Today, I join the team at Misty Robotics—a team with an audacious goal: to put a robot in every home and office. That’s a lot of robots. And before we can get there, robots will have to prove their value in societies, companies, and families.
Plenty of robots are already in our homes and offices. We use them every day. Siri, Alexa, Cortana, and yes, even Bixby are examples of headless robots that you can speak with and of which you can ask questions. We’ve had Roomba vacuuming our floors and we’ve got drones that follow us and take our pictures. There are sightings of telepresence robots, robo-security guards, and autonomous greeters and tour guides patrolling silicon valley offices, malls, stores, and real estate. There will be a robot carrying the torch at the next year’s Winter Olympics. Saudi Arabia is learning there are consequences for robot-related publicity stunts:
So of course…the robot to which they “granted citizenship” is now advocating for more rights for the real women of Saudi Arabia.¹
And, of course, we all know robots are coming for our jobs and our cats, apparently. Robots are here.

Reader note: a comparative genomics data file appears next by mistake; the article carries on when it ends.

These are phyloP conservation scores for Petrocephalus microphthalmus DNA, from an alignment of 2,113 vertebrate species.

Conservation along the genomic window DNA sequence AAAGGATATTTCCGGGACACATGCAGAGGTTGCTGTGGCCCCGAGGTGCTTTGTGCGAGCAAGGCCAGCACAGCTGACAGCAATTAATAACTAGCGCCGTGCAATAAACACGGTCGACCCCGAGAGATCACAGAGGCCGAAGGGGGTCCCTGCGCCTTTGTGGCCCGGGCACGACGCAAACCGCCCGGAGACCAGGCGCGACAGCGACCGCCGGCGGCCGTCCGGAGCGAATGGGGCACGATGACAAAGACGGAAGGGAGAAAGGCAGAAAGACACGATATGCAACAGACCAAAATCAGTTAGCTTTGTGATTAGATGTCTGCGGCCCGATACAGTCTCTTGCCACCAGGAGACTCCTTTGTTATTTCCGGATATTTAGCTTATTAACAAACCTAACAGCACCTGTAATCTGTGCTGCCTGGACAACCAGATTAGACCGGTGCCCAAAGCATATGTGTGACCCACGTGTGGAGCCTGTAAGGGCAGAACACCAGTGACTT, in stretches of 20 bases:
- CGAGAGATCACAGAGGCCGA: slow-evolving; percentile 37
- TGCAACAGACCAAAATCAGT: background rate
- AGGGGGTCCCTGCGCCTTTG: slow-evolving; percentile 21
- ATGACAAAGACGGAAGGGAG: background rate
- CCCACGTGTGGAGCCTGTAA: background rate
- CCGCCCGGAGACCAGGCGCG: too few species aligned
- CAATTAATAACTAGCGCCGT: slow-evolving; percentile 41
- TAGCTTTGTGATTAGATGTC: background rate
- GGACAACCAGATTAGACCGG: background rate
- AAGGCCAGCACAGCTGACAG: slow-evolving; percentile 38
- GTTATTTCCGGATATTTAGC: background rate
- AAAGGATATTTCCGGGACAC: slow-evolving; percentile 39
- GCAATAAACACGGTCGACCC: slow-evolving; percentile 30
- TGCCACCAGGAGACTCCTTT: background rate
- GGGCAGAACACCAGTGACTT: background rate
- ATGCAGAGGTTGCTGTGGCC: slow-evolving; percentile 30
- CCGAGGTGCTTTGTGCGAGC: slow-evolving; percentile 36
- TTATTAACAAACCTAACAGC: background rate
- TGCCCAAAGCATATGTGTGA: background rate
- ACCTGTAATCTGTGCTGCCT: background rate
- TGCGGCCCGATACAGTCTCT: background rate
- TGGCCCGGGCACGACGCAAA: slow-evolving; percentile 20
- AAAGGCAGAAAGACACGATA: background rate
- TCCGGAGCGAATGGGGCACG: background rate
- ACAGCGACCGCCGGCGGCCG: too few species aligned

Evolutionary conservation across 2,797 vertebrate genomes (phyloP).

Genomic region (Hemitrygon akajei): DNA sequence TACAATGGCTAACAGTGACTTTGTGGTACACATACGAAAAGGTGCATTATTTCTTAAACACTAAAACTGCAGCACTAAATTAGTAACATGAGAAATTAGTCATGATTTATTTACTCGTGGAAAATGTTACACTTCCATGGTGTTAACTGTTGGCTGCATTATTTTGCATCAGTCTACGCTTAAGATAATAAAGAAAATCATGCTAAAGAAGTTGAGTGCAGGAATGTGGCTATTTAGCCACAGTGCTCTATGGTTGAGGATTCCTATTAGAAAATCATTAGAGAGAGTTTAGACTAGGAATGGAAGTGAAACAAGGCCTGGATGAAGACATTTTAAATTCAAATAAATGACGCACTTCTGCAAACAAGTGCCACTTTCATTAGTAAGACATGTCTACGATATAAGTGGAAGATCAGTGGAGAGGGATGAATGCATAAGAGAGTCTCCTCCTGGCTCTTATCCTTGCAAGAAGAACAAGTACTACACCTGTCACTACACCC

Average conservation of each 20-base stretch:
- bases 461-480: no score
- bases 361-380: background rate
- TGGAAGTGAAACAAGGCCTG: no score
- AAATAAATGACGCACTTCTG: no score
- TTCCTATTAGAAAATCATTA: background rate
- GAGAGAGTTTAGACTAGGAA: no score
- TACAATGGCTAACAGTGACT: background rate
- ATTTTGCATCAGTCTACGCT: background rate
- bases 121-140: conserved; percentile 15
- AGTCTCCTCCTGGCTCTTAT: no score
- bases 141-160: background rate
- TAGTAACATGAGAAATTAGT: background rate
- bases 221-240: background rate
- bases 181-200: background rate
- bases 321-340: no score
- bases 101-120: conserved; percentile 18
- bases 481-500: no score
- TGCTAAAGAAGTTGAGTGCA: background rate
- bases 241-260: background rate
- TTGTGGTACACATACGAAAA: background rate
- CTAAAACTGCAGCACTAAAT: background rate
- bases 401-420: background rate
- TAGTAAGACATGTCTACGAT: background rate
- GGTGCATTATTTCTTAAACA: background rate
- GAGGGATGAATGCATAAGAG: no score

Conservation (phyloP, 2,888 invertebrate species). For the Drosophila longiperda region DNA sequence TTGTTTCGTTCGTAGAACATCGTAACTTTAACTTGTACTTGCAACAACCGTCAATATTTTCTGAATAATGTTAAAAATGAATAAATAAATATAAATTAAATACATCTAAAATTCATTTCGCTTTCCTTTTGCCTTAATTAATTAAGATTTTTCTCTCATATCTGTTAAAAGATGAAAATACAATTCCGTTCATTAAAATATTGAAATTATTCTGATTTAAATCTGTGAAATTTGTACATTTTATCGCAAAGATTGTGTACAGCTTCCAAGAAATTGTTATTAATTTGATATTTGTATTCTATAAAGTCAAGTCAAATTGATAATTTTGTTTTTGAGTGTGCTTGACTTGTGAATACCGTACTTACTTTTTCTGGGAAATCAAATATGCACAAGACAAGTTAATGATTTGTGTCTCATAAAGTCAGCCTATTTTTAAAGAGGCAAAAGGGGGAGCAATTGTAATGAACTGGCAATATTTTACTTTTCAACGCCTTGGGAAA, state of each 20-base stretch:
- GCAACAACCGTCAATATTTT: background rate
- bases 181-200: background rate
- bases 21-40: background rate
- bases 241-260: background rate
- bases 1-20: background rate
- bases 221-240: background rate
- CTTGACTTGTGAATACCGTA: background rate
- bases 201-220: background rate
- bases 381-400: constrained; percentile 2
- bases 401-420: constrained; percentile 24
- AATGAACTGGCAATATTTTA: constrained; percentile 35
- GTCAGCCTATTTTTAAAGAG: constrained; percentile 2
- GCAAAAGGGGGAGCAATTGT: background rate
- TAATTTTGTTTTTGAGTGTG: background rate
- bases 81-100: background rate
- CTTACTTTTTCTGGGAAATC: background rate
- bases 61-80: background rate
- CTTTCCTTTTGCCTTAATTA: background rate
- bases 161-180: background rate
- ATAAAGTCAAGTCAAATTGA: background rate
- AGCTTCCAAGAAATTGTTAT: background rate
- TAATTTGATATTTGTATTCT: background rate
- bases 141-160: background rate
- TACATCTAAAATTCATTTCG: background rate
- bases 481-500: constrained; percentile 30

The problem: Rosie is not.
Our current crop of robots are fairly one-dimensional. Some can answer simple questions. Some can vacuum your rug. Some can take your picture, but none spark our imagination. None bring about visions of the future we saw way back in the 1960’s with The Jetsons. 1960s*.
That’s where Misty comes in. If we don’t want homes full of single-function robots zooming and whizzing around, we need to create robots that can do more. We need robots that can multi-task. That can prove their worth as a valued member of the family. A personal robot.
To do this, a lot of work will be required—sparks of innovation will fly. But the timing is nearly right. And we’ve got a good team—spiritually led by founder and Head of Product, Ian Bernstein, who has been building robots since his early days. He wants our robots to be something more and describes Building The Imperfect Beast, like this:
Like in all relationships, everyone has their quirks that make them unique. Their style, mannerisms, and vibe. Robots should be no different if we wish to make them feel more like a being than an object.
Founder and Head of Company, Tim Enwall recently described the following strategy when he laid out Misty’s Ten Year Plan:
Make the very best multi-purpose robots available to programmers and makers (a.k.a. dreamers, inventors, creators) and enable them over time to add tens of thousands of skills to make them eventually useful to office and home consumers.
This is the commitment to ecosystem creation and advocacy that we had in the early days of SmartThings and what truly set us apart. It is my aim to amplify this strategy with Misty and partner with external robotics enthusiasts and developers curious about robots to enable the era of the home robot—the personal robot—the era of Rosie.
- This will be the last time you’ll see me link to anything about Sophia. Really the only thing intelligent about her is the promotional skills being brought to bear schilling for this artificial “intelligence”.